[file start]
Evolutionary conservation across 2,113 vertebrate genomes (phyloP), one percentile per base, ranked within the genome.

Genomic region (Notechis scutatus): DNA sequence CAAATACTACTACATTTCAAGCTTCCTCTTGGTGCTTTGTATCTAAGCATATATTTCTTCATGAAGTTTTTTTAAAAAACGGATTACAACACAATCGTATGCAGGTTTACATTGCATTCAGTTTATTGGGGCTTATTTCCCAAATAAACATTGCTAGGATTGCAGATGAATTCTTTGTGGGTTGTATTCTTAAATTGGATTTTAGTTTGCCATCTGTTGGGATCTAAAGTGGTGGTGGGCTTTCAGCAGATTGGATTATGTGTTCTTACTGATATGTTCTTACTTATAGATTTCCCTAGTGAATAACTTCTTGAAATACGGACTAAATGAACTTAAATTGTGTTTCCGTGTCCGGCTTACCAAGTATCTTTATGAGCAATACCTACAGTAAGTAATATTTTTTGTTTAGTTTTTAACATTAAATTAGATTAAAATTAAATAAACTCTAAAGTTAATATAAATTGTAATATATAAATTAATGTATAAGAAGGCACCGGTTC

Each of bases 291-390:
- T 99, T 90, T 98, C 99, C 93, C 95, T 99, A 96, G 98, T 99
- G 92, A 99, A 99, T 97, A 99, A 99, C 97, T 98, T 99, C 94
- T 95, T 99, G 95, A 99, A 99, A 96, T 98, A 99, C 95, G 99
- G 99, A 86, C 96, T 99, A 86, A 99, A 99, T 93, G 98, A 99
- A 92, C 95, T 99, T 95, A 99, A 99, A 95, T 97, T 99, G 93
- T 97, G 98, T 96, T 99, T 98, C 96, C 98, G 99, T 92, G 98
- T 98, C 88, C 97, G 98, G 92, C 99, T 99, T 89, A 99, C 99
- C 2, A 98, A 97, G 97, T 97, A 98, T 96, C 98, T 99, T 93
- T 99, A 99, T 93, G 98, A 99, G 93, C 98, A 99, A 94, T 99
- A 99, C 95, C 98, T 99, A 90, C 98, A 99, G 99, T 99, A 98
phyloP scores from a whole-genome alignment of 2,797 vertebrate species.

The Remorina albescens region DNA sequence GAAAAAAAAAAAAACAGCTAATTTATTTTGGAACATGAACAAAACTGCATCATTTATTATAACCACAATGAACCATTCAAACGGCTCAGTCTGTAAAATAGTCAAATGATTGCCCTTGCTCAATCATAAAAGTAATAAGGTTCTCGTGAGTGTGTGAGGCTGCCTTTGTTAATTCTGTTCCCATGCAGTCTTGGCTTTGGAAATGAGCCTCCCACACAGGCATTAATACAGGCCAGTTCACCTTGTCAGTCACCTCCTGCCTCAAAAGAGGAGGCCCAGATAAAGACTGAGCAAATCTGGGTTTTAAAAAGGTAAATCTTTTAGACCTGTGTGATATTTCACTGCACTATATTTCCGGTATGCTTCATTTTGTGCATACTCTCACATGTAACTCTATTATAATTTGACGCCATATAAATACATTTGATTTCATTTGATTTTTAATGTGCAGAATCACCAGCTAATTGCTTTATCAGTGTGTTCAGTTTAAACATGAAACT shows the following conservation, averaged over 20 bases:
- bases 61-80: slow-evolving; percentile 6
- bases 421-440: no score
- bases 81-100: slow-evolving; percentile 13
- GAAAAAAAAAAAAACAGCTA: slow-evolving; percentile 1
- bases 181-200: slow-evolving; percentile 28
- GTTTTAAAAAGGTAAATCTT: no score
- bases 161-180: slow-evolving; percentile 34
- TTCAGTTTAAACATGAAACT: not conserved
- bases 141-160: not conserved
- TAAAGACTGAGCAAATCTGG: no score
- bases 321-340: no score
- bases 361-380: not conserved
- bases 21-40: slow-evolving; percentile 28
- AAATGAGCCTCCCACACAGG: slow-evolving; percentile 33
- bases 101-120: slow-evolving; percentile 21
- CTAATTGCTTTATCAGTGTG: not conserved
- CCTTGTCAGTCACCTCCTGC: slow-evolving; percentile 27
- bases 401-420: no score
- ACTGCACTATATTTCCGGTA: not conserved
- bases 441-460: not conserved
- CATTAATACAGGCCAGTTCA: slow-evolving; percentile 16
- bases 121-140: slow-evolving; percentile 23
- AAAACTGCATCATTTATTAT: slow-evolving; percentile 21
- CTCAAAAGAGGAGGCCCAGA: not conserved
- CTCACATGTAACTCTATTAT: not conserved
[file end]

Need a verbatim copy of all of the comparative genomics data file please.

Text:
Evolutionary conservation across 2,113 vertebrate genomes (phyloP), one percentile per base, ranked within the genome.

Genomic region (Notechis scutatus): DNA sequence CAAATACTACTACATTTCAAGCTTCCTCTTGGTGCTTTGTATCTAAGCATATATTTCTTCATGAAGTTTTTTTAAAAAACGGATTACAACACAATCGTATGCAGGTTTACATTGCATTCAGTTTATTGGGGCTTATTTCCCAAATAAACATTGCTAGGATTGCAGATGAATTCTTTGTGGGTTGTATTCTTAAATTGGATTTTAGTTTGCCATCTGTTGGGATCTAAAGTGGTGGTGGGCTTTCAGCAGATTGGATTATGTGTTCTTACTGATATGTTCTTACTTATAGATTTCCCTAGTGAATAACTTCTTGAAATACGGACTAAATGAACTTAAATTGTGTTTCCGTGTCCGGCTTACCAAGTATCTTTATGAGCAATACCTACAGTAAGTAATATTTTTTGTTTAGTTTTTAACATTAAATTAGATTAAAATTAAATAAACTCTAAAGTTAATATAAATTGTAATATATAAATTAATGTATAAGAAGGCACCGGTTC

Each of bases 291-390:
- T 99, T 90, T 98, C 99, C 93, C 95, T 99, A 96, G 98, T 99
- G 92, A 99, A 99, T 97, A 99, A 99, C 97, T 98, T 99, C 94
- T 95, T 99, G 95, A 99, A 99, A 96, T 98, A 99, C 95, G 99
- G 99, A 86, C 96, T 99, A 86, A 99, A 99, T 93, G 98, A 99
- A 92, C 95, T 99, T 95, A 99, A 99, A 95, T 97, T 99, G 93
- T 97, G 98, T 96, T 99, T 98, C 96, C 98, G 99, T 92, G 98
- T 98, C 88, C 97, G 98, G 92, C 99, T 99, T 89, A 99, C 99
- C 2, A 98, A 97, G 97, T 97, A 98, T 96, C 98, T 99, T 93
- T 99, A 99, T 93, G 98, A 99, G 93, C 98, A 99, A 94, T 99
- A 99, C 95, C 98, T 99, A 90, C 98, A 99, G 99, T 99, A 98
phyloP scores from a whole-genome alignment of 2,797 vertebrate species.

The Remorina albescens region DNA sequence GAAAAAAAAAAAAACAGCTAATTTATTTTGGAACATGAACAAAACTGCATCATTTATTATAACCACAATGAACCATTCAAACGGCTCAGTCTGTAAAATAGTCAAATGATTGCCCTTGCTCAATCATAAAAGTAATAAGGTTCTCGTGAGTGTGTGAGGCTGCCTTTGTTAATTCTGTTCCCATGCAGTCTTGGCTTTGGAAATGAGCCTCCCACACAGGCATTAATACAGGCCAGTTCACCTTGTCAGTCACCTCCTGCCTCAAAAGAGGAGGCCCAGATAAAGACTGAGCAAATCTGGGTTTTAAAAAGGTAAATCTTTTAGACCTGTGTGATATTTCACTGCACTATATTTCCGGTATGCTTCATTTTGTGCATACTCTCACATGTAACTCTATTATAATTTGACGCCATATAAATACATTTGATTTCATTTGATTTTTAATGTGCAGAATCACCAGCTAATTGCTTTATCAGTGTGTTCAGTTTAAACATGAAACT shows the following conservation, averaged over 20 bases:
- bases 61-80: slow-evolving; percentile 6
- bases 421-440: no score
- bases 81-100: slow-evolving; percentile 13
- GAAAAAAAAAAAAACAGCTA: slow-evolving; percentile 1
- bases 181-200: slow-evolving; percentile 28
- GTTTTAAAAAGGTAAATCTT: no score
- bases 161-180: slow-evolving; percentile 34
- TTCAGTTTAAACATGAAACT: not conserved
- bases 141-160: not conserved
- TAAAGACTGAGCAAATCTGG: no score
- bases 321-340: no score
- bases 361-380: not conserved
- bases 21-40: slow-evolving; percentile 28
- AAATGAGCCTCCCACACAGG: slow-evolving; percentile 33
- bases 101-120: slow-evolving; percentile 21
- CTAATTGCTTTATCAGTGTG: not conserved
- CCTTGTCAGTCACCTCCTGC: slow-evolving; percentile 27
- bases 401-420: no score
- ACTGCACTATATTTCCGGTA: not conserved
- bases 441-460: not conserved
- CATTAATACAGGCCAGTTCA: slow-evolving; percentile 16
- bases 121-140: slow-evolving; percentile 23
- AAAACTGCATCATTTATTAT: slow-evolving; percentile 21
- CTCAAAAGAGGAGGCCCAGA: not conserved
- CTCACATGTAACTCTATTAT: not conserved